The results were amazing, and the needlefish we used that Ryan caught was absolutely delicious.

​Upon making my own ceviche back at home, I let it sit all afternoon before serving it.  Both ways tasted delicious!

Arroz Con Pollo

So I thought again how great it was that we were finished, and how now we could enjoy our arepas before gobbling down way too much ceviche, when to my surprise she pulled out another knife and said we were making Arroz Con Pollo.

My goodness that woman can cook.  There were so many unmarked spices she added in to it, and the result was absolutely extraordinary.  

​The secret is day old cooked rice, no garlic, just onion, pepper and cilantro, plus lizano sauce (a Costa Rican staple) and some other no-name spices, with shredded cooked chicken simmered in it's own broth.  

By the end of it all, I was happily stuffed and ready to collapse.  All that chopping, slicing, mincing, mixing, kneading and rolling is hard work!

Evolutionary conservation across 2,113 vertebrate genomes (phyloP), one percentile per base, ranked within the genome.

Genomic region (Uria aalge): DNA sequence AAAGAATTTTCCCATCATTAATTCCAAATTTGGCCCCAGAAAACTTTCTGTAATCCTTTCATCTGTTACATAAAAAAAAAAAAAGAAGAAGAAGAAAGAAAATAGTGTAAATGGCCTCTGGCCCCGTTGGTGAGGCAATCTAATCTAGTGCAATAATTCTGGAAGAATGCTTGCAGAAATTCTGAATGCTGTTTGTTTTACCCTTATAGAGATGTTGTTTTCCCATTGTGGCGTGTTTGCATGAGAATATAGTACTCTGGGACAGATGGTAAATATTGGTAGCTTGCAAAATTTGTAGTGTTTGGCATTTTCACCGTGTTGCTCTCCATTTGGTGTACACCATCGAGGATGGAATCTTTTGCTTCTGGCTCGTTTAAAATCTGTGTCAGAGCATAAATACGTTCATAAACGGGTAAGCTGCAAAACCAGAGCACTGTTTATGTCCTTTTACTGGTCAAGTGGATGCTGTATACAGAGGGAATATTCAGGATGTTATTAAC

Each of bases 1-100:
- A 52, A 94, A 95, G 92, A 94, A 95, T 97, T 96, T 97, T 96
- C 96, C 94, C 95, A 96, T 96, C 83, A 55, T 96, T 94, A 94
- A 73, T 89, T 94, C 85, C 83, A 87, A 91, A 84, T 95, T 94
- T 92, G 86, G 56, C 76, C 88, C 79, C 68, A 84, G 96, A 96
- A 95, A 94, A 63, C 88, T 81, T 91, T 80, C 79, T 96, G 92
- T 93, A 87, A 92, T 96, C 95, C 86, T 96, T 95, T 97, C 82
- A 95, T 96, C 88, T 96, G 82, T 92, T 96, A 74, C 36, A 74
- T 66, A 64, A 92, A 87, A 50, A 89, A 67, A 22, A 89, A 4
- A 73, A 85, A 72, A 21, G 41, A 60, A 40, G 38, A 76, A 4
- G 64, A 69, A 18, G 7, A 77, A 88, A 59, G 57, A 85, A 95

Even though Shirley and I could barely have a small conversation, the shared love of food and cooking was ​enough, and I was so grateful for the experience.  

What do you think?

Let me know by commenting below.

  1. Making ceviche this summer!

    1. Us too for sure!

  2. Lauren,
    Ceviche recipe looks great – simple and easy to prepare
    Will try!!

    1. Yes so easy and very delicious 🙂

  3. I love Ceviche as well. I often get it at Fisherman’s View in Sandwich. I remember sending a photo to you and Ryan of a Ceviche dish I had at a great restaurant in Avignon, France. They added wasabi and it was fantastic!

    1. Oh yes adding a hot sauce to the ceviche down here is popular too. There is a place outside of town that makes their own hot sauce and it is sooooo yummy, but of course I can’t take any of it home with me, so sad! I have also had the ceviche at FV and it is delicious, but now I can make it at home myself!